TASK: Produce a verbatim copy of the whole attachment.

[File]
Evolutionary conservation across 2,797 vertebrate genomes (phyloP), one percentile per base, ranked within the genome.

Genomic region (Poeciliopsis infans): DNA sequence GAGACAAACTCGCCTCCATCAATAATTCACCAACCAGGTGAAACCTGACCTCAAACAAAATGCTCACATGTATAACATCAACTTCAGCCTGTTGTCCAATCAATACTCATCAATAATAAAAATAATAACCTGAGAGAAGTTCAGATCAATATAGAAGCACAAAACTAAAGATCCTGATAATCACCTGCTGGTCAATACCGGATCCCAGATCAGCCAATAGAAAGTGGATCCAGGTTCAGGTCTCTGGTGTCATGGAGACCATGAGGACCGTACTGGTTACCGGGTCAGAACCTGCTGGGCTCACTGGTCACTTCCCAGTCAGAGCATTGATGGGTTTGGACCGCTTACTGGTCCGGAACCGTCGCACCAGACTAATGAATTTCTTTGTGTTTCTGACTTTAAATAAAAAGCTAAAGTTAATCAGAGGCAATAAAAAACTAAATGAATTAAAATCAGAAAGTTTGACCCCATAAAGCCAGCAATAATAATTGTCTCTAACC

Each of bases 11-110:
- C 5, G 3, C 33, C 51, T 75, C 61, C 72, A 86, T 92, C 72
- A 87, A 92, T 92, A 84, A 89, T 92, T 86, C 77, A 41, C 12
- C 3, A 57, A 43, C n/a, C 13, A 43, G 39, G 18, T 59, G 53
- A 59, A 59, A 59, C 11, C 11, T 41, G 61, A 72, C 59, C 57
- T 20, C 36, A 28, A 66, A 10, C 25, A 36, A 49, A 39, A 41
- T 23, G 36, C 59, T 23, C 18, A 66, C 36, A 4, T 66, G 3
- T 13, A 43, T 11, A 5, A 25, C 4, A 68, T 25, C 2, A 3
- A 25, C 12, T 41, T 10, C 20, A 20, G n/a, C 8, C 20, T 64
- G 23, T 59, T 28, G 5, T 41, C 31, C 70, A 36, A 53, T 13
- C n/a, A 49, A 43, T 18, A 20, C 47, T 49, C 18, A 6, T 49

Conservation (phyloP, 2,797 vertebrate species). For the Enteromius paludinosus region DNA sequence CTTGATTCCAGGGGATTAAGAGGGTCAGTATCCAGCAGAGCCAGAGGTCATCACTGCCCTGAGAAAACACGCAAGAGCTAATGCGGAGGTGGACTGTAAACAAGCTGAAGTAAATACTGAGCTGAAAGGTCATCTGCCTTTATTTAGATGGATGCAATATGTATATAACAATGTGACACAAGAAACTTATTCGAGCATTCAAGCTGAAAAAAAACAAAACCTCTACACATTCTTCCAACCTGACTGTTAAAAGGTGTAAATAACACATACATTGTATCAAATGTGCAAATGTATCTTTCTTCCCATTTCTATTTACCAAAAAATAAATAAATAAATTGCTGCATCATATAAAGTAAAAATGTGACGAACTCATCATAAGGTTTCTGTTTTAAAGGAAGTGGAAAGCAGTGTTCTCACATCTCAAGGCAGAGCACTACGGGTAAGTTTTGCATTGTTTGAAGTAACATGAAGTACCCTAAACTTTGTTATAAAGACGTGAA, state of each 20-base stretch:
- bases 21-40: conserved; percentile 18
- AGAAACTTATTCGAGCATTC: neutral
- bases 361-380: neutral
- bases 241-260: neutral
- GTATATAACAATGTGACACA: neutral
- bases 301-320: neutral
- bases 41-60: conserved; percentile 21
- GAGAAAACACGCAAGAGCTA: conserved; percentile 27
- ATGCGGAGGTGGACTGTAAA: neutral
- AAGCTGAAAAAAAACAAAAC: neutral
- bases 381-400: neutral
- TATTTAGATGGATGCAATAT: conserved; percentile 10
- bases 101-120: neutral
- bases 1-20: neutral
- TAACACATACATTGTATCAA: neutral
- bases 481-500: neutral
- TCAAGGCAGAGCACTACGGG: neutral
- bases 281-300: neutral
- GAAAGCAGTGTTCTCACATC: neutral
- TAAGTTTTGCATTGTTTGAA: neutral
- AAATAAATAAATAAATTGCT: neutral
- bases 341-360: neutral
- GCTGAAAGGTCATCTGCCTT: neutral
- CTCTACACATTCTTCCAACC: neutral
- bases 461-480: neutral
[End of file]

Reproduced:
Evolutionary conservation across 2,797 vertebrate genomes (phyloP), one percentile per base, ranked within the genome.

Genomic region (Poeciliopsis infans): DNA sequence GAGACAAACTCGCCTCCATCAATAATTCACCAACCAGGTGAAACCTGACCTCAAACAAAATGCTCACATGTATAACATCAACTTCAGCCTGTTGTCCAATCAATACTCATCAATAATAAAAATAATAACCTGAGAGAAGTTCAGATCAATATAGAAGCACAAAACTAAAGATCCTGATAATCACCTGCTGGTCAATACCGGATCCCAGATCAGCCAATAGAAAGTGGATCCAGGTTCAGGTCTCTGGTGTCATGGAGACCATGAGGACCGTACTGGTTACCGGGTCAGAACCTGCTGGGCTCACTGGTCACTTCCCAGTCAGAGCATTGATGGGTTTGGACCGCTTACTGGTCCGGAACCGTCGCACCAGACTAATGAATTTCTTTGTGTTTCTGACTTTAAATAAAAAGCTAAAGTTAATCAGAGGCAATAAAAAACTAAATGAATTAAAATCAGAAAGTTTGACCCCATAAAGCCAGCAATAATAATTGTCTCTAACC

Each of bases 11-110:
- C 5, G 3, C 33, C 51, T 75, C 61, C 72, A 86, T 92, C 72
- A 87, A 92, T 92, A 84, A 89, T 92, T 86, C 77, A 41, C 12
- C 3, A 57, A 43, C n/a, C 13, A 43, G 39, G 18, T 59, G 53
- A 59, A 59, A 59, C 11, C 11, T 41, G 61, A 72, C 59, C 57
- T 20, C 36, A 28, A 66, A 10, C 25, A 36, A 49, A 39, A 41
- T 23, G 36, C 59, T 23, C 18, A 66, C 36, A 4, T 66, G 3
- T 13, A 43, T 11, A 5, A 25, C 4, A 68, T 25, C 2, A 3
- A 25, C 12, T 41, T 10, C 20, A 20, G n/a, C 8, C 20, T 64
- G 23, T 59, T 28, G 5, T 41, C 31, C 70, A 36, A 53, T 13
- C n/a, A 49, A 43, T 18, A 20, C 47, T 49, C 18, A 6, T 49

Conservation (phyloP, 2,797 vertebrate species). For the Enteromius paludinosus region DNA sequence CTTGATTCCAGGGGATTAAGAGGGTCAGTATCCAGCAGAGCCAGAGGTCATCACTGCCCTGAGAAAACACGCAAGAGCTAATGCGGAGGTGGACTGTAAACAAGCTGAAGTAAATACTGAGCTGAAAGGTCATCTGCCTTTATTTAGATGGATGCAATATGTATATAACAATGTGACACAAGAAACTTATTCGAGCATTCAAGCTGAAAAAAAACAAAACCTCTACACATTCTTCCAACCTGACTGTTAAAAGGTGTAAATAACACATACATTGTATCAAATGTGCAAATGTATCTTTCTTCCCATTTCTATTTACCAAAAAATAAATAAATAAATTGCTGCATCATATAAAGTAAAAATGTGACGAACTCATCATAAGGTTTCTGTTTTAAAGGAAGTGGAAAGCAGTGTTCTCACATCTCAAGGCAGAGCACTACGGGTAAGTTTTGCATTGTTTGAAGTAACATGAAGTACCCTAAACTTTGTTATAAAGACGTGAA, state of each 20-base stretch:
- bases 21-40: conserved; percentile 18
- AGAAACTTATTCGAGCATTC: neutral
- bases 361-380: neutral
- bases 241-260: neutral
- GTATATAACAATGTGACACA: neutral
- bases 301-320: neutral
- bases 41-60: conserved; percentile 21
- GAGAAAACACGCAAGAGCTA: conserved; percentile 27
- ATGCGGAGGTGGACTGTAAA: neutral
- AAGCTGAAAAAAAACAAAAC: neutral
- bases 381-400: neutral
- TATTTAGATGGATGCAATAT: conserved; percentile 10
- bases 101-120: neutral
- bases 1-20: neutral
- TAACACATACATTGTATCAA: neutral
- bases 481-500: neutral
- TCAAGGCAGAGCACTACGGG: neutral
- bases 281-300: neutral
- GAAAGCAGTGTTCTCACATC: neutral
- TAAGTTTTGCATTGTTTGAA: neutral
- AAATAAATAAATAAATTGCT: neutral
- bases 341-360: neutral
- GCTGAAAGGTCATCTGCCTT: neutral
- CTCTACACATTCTTCCAACC: neutral
- bases 461-480: neutral